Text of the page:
Paris attacks: France to recruit more police agents
Hundreds of new police intelligence agents will be recruited in France, and some defence cuts will be reversed, after the Islamist attacks in Paris.
Prime Minister Manuel Valls said 2,680 new security-related jobs would be created, including 1,100 in police intelligence, over three years.
Mr Valls pledged an extra €425m (£325m; $490m) in funds, saying 3,000 people were under surveillance in France.
In addition, 7,500 defence jobs due to be cut will now be saved.
France had been planning to cut 25,800 defence posts over five years. The partial reversal was announced by President Francois Hollande.
On 7 January, gunmen attacked the Paris offices of satirical magazine Charlie Hebdo, killing 12 people including several famous French cartoonists. They allegedly shouted they were "avenging" cartoons of the Prophet Muhammad.
A third gunman, Amedy Coulibaly, is believed to have shot dead a policewoman near Paris on 8 January before killing four people at a Jewish supermarket in the city a day later.
Four men have been arrested in the Paris region over the Coulibaly attacks and charged with conspiracy to commit terrorist acts.
European Vice-President Frans Timmermans has said Europe faces a "huge challenge" to reassure Jews about their future in Europe.
"Today we see that in some of our member states the majority of the Jewish community is not sure that they have a future in Europe," he told reporters in Brussels. "And I think this is a huge challenge to the very foundations of European integration."
In other developments:
- Belgian police made a fourth arrest over an alleged Islamist militant plot to attack police
- In Moscow, Russian Foreign Minister Sergei Lavrov said Russia would continue to work with the West to fight terrorism despite tensions over the conflict in Ukraine, the AP news agency reports
- Angry protests over the Charlie Hebdo cartoons continued in the Islamic world on Wednesday when traders in the Pakistani city of Lahore burnt French flags
Mr Valls said security forces would be provided with better weapons and protection, including bullet-proof vests.
"We will pursue this fight against terrorism relentlessly," he said.
The new jobs will be created over a period of three years. Some 1,400 will be created through the interior ministry, mostly in counter-terrorism intelligence, with other posts to be opened at the ministries of justice, defence and finance.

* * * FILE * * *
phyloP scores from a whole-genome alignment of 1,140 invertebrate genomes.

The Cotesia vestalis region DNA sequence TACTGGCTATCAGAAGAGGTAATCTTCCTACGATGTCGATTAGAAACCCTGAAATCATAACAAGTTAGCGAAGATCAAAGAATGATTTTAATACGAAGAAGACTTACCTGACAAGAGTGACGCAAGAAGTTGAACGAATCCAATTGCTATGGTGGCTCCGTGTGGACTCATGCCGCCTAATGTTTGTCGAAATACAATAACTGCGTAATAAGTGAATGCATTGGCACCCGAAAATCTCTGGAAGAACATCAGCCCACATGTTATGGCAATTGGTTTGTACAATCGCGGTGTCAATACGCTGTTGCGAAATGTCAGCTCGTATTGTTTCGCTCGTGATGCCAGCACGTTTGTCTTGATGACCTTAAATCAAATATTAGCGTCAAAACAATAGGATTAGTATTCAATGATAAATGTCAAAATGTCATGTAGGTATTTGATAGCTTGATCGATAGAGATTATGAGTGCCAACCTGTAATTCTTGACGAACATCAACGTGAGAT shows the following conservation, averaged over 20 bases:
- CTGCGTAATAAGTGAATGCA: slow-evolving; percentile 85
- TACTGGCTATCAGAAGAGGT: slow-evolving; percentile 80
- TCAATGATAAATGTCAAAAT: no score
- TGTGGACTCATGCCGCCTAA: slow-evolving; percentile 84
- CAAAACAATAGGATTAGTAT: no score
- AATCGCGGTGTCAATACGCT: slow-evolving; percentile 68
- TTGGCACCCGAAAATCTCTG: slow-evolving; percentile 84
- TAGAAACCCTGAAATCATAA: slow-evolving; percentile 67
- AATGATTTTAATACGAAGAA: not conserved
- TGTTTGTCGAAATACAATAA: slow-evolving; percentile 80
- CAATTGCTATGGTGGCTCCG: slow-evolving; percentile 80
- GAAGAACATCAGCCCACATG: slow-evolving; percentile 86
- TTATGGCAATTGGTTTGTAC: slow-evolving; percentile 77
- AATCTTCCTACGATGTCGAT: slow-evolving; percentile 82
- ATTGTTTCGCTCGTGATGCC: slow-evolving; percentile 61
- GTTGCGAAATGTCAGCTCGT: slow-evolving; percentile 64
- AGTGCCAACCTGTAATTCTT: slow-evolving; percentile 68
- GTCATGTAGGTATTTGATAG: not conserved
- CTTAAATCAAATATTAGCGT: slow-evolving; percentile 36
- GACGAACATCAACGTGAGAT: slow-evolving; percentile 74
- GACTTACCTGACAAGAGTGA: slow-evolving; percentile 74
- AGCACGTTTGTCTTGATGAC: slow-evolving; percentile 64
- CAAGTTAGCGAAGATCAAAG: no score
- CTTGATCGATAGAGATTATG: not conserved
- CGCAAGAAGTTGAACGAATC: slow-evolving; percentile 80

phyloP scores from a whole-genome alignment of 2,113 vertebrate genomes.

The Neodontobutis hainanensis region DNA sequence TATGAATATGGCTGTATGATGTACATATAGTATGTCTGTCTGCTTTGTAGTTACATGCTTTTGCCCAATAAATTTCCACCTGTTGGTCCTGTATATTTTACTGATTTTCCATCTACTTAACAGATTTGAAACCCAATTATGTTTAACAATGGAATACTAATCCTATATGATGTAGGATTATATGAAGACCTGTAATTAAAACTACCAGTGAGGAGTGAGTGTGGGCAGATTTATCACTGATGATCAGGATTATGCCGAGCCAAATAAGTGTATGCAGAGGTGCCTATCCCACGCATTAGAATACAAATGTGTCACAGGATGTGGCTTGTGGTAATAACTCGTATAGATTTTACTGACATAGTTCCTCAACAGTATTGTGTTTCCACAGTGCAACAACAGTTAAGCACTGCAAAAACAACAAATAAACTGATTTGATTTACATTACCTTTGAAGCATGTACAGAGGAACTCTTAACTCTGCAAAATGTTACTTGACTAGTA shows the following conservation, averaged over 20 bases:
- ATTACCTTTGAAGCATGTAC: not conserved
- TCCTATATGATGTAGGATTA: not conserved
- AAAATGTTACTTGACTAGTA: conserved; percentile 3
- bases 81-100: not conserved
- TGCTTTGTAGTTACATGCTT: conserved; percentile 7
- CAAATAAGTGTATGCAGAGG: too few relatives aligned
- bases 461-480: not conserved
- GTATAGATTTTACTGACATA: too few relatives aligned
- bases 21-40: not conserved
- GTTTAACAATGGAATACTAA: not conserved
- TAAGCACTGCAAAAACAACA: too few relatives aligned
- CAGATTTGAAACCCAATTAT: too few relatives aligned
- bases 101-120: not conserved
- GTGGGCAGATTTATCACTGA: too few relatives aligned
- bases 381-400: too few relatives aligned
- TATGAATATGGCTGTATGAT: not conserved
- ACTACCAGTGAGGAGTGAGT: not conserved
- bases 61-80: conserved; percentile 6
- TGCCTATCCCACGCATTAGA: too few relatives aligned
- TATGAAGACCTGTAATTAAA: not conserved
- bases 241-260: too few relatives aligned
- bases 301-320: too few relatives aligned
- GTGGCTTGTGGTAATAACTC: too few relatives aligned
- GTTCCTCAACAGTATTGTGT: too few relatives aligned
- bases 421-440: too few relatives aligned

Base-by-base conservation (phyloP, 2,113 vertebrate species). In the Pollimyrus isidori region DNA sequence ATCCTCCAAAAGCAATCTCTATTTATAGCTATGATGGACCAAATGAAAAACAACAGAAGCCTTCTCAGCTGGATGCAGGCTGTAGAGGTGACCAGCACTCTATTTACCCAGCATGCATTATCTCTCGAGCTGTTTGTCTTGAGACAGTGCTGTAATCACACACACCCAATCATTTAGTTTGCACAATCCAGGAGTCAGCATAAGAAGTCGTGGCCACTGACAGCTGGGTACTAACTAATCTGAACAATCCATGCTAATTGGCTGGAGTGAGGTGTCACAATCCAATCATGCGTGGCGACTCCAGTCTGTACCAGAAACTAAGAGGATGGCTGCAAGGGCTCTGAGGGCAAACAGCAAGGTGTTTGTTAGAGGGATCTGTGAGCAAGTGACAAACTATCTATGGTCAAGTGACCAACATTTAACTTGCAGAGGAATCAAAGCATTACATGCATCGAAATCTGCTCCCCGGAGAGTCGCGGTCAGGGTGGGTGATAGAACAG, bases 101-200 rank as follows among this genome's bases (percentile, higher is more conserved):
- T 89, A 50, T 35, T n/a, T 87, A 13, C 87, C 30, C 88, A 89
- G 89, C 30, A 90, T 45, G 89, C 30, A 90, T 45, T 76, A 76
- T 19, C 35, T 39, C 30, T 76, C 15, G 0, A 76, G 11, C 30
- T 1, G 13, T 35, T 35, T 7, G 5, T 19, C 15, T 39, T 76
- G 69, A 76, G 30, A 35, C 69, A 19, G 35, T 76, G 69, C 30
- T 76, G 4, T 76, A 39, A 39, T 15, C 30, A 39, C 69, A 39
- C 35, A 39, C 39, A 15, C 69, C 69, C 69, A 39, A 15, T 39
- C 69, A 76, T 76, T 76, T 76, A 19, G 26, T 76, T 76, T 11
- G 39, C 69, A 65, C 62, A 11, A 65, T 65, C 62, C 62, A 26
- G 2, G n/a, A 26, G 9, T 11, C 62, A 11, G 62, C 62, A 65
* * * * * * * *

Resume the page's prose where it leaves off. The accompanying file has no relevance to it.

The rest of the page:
Analysis: Hugh Schofield, BBC News, Paris
The security service reinforcements are a recognition that France's intelligence-gathering - normally held up as a paragon in Europe - has fallen behind the times. New officers are needed but also new equipment, and new methods.
Manuel Valls said nearly 3,000 individuals needed to be monitored today. Nearly half of these are people who have been or are planning to go to Syria and Iraq to join Islamic State. The others are from older radicalised networks. One lesson of the Kouachi-Coulibaly attacks is that these older networks cannot be neglected.
Intelligence experts in France say it takes 20 officers on the ground to provide round-the-clock monitoring of a suspect. Obviously this is impossible for 3,000 individuals.
Recruiting more men and women for gumshoe work will help. But the higher priority is for analysts: people who can make sense of masses of accumulated electronic information.
The French prime minister also stressed the threat resulting from people travelling to fight in Syria and Iraq.
"One thing is certain," he said. "The number of people who are radicalised and capable of carrying out attacks on our soil hasn't stopped increasing."
Of those who the authorities need to monitor, Mr Valls said there were now nearly 1,300 people residing in France and suspected of links to networks active in Syria and Iraq - a number that had increased by 130% in a year.
There were, he said, another 400-500 people suspected of links to older extremist networks and others who were active in the francophone "cyber-jihadist" sphere.
Mr Valls announced a series of other measures, including:
- Sixty extra Muslim clerics to be recruited to work in prisons, in addition to the 182 already employed
- Special sections in prisons for extremist detainees
- An internet site to inform the public about ways of preventing youth radicalisation
France has deployed more than 10,000 troops across the country to protect public spaces and sensitive sites such as schools, synagogues and mosques.
Authorities in several European countries apprehended terrorist suspects following the Paris attacks. In Belgium, two men alleged to have been planning an attack against the police were shot dead in an anti-terror raid last week.